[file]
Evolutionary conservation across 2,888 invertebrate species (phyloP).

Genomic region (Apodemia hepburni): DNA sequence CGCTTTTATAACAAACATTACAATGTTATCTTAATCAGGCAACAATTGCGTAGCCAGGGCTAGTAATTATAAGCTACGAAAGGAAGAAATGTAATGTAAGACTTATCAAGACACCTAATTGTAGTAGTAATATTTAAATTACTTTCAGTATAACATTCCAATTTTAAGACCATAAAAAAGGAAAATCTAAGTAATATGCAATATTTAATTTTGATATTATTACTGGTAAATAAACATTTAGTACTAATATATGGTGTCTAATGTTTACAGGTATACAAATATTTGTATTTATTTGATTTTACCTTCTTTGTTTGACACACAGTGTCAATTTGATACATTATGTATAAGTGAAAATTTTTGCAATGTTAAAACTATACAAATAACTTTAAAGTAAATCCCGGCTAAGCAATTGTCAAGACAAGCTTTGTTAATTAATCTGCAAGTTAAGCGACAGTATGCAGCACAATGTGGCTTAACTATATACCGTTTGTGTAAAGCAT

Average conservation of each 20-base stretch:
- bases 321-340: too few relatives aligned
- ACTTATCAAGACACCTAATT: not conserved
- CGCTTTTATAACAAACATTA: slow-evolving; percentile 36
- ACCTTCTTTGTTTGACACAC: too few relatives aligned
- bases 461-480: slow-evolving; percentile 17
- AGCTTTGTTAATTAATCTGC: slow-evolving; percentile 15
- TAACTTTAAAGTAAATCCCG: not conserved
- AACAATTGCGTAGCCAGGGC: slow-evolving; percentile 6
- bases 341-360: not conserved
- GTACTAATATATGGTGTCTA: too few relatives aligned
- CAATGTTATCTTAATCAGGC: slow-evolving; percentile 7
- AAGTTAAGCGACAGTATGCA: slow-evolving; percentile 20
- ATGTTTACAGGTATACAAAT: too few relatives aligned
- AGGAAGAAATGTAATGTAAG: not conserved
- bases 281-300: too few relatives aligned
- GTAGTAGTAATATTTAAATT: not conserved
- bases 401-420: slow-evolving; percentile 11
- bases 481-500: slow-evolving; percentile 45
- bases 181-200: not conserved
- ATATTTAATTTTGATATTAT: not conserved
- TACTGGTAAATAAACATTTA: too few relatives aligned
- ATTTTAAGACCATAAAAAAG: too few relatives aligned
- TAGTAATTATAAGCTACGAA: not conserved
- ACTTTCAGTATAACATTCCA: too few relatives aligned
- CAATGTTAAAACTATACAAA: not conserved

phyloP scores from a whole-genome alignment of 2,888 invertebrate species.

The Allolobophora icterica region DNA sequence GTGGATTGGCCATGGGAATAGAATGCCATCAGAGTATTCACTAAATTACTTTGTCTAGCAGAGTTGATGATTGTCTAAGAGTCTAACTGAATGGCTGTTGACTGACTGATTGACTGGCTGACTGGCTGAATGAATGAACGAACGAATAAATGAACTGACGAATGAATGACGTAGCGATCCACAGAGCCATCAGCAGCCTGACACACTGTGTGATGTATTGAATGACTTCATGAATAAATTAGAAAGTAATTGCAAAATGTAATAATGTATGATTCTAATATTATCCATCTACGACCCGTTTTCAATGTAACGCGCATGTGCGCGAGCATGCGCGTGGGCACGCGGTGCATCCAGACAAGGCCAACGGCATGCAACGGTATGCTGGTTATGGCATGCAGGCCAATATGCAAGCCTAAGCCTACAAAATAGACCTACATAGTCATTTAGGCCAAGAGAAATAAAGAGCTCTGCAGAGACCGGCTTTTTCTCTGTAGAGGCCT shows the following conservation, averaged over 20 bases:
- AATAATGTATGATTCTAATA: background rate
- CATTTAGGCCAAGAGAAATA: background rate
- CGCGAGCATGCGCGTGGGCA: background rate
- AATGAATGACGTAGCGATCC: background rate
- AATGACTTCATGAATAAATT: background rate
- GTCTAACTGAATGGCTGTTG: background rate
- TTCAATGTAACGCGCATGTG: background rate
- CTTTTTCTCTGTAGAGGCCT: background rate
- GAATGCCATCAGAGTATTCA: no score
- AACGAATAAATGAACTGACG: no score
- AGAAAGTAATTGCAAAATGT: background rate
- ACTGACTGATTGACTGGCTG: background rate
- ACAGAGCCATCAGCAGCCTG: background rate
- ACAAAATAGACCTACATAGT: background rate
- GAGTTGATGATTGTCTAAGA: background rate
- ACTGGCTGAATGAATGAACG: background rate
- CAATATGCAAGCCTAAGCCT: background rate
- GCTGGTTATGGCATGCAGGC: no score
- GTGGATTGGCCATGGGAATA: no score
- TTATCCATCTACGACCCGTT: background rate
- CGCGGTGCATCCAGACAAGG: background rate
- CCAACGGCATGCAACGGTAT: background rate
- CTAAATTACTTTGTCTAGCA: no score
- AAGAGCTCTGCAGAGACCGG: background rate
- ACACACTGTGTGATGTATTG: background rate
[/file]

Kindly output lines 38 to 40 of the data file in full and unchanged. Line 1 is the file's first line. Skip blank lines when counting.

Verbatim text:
- CTTTTTCTCTGTAGAGGCCT: background rate
- GAATGCCATCAGAGTATTCA: no score
- AACGAATAAATGAACTGACG: no score